Recollections: Reviews by a Book Lover


Review: Shatter Me

shatter meShatter Me by Tahereh Mafi

What it is about:  No one knows why Juliette’s touch is fatal, but The Reestablishment has plans for her. Plans to use her as a weapon. But Juliette has plans of her own. After a lifetime without freedom, she’s finally discovering a strength to fight back for the very first time—and to find a future with the one boy she thought she’d lost forever.  (Summary from Goodreads.com)

 

What I thought: 

Juliette hasn’t seen or talked to anyone in months that is until Adam shows up as her new roommate. Through her friendship with Adam, Juliette learns that she has the power to change her life. Her touch doesn’t have to be a curse.  As the story progresses Juliette begins to heal thus getting stronger and more confident. It is nice to see Juliette go from a weak character to a stronger character, and I look forward to seeing her grow in the next book.

Shatter Me is told from Juliette’s point of view, which is great because you get to know her and what’s going on inside her head in regards to everything.  However, Juliette has been in solitude in an asylum for years.  While she isn’t crazy (she is locked up because of her touch) solitude has messed with her head.  Juliette tends to repeat things.  Sometimes just a word, other times a sentence.  At times this can be annoying, however, it seems to lesson as time goes on because Juliette becomes more secure in who she is (that or I just got used to it and stopped noticing).  Also the crossing out of words is employed used a lot especially in the beginning.  These techniques help to give you an idea of who Juliette is. While not insane she is broken, and needs to heal.

Many of the reviews I read before reading Shatter Me complained about the number of metaphors in the book.  I did notice there are a lot more metaphors in Shatter Me than I usually see.  I will admit there were points where the number of metaphors in the text interrupted my reading flow because I had to reread the paragraph to figure out what was actually going on.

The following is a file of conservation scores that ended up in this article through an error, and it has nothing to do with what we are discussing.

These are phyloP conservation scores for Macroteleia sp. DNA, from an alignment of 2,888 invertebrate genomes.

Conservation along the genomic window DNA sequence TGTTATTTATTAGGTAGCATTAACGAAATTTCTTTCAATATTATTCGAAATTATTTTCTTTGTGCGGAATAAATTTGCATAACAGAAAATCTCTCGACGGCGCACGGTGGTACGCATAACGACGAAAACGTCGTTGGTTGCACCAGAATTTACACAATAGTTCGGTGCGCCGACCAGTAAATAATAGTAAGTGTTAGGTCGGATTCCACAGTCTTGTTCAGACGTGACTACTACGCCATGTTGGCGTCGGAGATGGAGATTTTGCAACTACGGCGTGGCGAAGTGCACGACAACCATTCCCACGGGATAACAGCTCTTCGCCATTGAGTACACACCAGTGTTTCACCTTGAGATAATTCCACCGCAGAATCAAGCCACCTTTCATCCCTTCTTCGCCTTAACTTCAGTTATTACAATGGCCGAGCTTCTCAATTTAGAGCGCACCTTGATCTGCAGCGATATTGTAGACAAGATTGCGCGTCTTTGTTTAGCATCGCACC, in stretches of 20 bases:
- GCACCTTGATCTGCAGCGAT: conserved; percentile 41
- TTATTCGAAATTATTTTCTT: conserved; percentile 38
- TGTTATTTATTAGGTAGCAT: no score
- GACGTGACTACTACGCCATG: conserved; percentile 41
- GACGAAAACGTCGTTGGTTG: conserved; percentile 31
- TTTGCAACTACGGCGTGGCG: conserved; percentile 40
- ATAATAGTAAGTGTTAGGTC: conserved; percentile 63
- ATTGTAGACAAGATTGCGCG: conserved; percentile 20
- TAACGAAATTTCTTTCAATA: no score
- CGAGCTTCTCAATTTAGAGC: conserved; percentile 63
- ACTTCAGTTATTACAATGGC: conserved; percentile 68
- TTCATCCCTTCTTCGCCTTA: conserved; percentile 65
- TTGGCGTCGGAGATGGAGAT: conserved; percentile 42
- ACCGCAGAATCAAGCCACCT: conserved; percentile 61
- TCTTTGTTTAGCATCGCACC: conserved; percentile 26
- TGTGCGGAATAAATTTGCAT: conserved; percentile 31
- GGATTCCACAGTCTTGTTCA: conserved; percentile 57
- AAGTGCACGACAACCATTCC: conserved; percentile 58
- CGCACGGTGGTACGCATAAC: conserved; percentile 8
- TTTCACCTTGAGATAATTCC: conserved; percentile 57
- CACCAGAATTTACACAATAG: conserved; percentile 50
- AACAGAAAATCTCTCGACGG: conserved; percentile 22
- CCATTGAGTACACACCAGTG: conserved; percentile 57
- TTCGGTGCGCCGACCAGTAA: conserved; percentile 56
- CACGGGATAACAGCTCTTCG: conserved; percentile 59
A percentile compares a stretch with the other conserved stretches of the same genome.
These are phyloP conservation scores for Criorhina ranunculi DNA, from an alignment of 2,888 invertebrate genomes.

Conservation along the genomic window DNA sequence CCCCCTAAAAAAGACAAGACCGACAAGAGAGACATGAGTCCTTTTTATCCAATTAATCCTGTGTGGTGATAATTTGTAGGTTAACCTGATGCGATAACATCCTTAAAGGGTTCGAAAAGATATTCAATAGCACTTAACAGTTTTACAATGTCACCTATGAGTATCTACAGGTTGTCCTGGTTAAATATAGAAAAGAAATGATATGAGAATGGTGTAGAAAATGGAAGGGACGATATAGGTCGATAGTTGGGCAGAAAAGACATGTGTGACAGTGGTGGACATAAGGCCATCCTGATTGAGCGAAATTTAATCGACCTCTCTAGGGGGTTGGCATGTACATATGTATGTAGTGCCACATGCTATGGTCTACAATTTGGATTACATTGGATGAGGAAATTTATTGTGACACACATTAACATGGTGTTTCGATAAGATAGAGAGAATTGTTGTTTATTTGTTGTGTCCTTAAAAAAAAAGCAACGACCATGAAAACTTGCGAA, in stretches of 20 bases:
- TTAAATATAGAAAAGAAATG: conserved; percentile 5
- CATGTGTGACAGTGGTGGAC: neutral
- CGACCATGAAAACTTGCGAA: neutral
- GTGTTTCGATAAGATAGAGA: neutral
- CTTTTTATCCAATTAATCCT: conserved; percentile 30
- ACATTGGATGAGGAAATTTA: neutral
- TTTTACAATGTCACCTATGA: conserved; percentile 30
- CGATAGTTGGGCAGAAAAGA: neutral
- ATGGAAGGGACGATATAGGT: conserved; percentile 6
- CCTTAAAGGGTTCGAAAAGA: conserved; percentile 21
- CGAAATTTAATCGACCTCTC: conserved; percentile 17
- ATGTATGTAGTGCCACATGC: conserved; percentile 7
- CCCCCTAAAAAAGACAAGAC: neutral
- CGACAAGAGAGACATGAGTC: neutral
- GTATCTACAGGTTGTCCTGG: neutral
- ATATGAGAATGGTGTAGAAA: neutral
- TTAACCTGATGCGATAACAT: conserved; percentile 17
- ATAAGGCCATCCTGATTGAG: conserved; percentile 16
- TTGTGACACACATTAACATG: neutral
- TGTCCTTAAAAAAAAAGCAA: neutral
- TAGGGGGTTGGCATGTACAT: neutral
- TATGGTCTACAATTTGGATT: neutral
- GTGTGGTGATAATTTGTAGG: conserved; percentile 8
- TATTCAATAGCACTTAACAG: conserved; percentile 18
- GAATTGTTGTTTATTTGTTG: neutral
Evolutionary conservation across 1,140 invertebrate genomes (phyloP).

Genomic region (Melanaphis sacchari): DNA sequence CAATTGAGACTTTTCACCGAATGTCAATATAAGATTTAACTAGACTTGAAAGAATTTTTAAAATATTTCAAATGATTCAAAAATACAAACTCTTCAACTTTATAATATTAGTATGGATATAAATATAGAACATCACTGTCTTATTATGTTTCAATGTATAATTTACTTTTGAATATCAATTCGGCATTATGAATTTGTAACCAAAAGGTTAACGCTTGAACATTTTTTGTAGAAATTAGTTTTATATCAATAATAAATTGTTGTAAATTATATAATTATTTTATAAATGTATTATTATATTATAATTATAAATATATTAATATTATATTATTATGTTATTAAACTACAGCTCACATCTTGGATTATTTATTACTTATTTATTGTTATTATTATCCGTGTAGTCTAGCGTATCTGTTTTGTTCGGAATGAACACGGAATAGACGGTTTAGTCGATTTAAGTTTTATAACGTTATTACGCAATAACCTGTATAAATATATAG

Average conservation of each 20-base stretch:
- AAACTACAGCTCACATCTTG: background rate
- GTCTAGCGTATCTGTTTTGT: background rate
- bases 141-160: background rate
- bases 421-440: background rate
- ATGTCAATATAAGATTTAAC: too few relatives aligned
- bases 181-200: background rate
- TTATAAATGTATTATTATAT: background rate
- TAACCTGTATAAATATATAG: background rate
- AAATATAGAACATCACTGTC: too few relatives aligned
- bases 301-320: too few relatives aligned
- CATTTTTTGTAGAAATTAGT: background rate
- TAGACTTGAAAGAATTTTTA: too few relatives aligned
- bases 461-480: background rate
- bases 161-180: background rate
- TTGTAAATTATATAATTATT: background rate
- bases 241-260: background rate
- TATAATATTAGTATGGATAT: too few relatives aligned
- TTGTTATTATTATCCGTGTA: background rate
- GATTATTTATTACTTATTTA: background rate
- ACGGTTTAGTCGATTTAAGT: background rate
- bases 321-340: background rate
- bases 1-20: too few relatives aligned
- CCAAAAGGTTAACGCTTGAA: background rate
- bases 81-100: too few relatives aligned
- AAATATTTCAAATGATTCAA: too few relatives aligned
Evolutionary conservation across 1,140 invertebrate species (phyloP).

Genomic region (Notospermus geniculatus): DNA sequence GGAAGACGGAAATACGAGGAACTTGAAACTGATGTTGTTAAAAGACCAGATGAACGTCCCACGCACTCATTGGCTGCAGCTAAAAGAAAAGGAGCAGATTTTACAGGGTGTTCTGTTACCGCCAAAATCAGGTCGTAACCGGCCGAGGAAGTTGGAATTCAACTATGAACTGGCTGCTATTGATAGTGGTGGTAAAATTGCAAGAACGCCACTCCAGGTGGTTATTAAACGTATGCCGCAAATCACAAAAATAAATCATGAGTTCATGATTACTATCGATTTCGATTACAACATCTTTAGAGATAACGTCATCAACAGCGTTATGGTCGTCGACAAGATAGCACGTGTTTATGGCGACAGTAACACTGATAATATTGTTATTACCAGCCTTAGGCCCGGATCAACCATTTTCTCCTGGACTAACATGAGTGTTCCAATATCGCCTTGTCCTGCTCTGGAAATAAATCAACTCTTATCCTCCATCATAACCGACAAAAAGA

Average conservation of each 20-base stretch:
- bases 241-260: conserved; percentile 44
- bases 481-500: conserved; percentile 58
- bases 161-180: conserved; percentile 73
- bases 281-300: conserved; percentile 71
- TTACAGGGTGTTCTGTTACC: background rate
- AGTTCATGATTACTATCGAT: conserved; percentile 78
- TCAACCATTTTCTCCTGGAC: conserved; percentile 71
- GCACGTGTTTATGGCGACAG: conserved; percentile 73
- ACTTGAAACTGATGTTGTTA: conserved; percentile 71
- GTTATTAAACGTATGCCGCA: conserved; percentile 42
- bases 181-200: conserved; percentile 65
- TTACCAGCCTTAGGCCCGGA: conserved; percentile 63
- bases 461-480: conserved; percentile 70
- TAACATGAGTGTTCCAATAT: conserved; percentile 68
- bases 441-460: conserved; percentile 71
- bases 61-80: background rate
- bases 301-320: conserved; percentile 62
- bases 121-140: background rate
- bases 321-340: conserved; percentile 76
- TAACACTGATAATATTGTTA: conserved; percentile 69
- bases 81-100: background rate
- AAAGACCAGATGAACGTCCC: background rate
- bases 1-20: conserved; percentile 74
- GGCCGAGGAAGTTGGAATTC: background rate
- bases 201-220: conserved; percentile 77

Shatter Me has romance, despite Juliette’s lethal touch.  It’s a dystopian novel in that the Earth has been polluted to the point where vegetation no longer grows with ease and animals are scarce.    The Reestablishment has taken over, promising to fix things, but instead they now control everything.  There are super powers (need I say more?)! There is a great bad guy in Warner’s character.  Also, there is the promise of a strong female character.

 

I will definitely be picking up Unravel Me to find out what happens next to Juliette.

Oh and here’s the trailer for Shatter Me:

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Review: The Diviners

The Diviners by Libba BrayDiviners

I’m going to start off this post by professing my love for Libba Bray.  Her Gemma Doyle trilogy was amazing.  If you haven’t read Beauty Queens then you need to go do that (right now!) and then come back and we will discuss the genius that is Libba Bray and her awesome humor.

But I digress…let’s get back on topic and discuss her latest book The Diviners, which is the first in a new series.

What it’s about:  Evie O’Neill has been shipped off to New York City to live with her uncle.  While her parents mean it to be a punishment for Evie’s behavior in Ohio, for Evie it means freedom and a chance at a new life.  Evie gets to NYC just as her uncle Will is helping the police with a murder investigation which seems to involve the occult.  Evie’s Uncle Will specializes in the occult, and runs the Museum of Creepy Crawlies (Museum of American Folklore, Superstition, and the Occult).  Evie’s trouble in Ohio was caused by her supernatural ability to gain insight into a person simply by touching an object they own, but will her powers be enough to stop a murderer?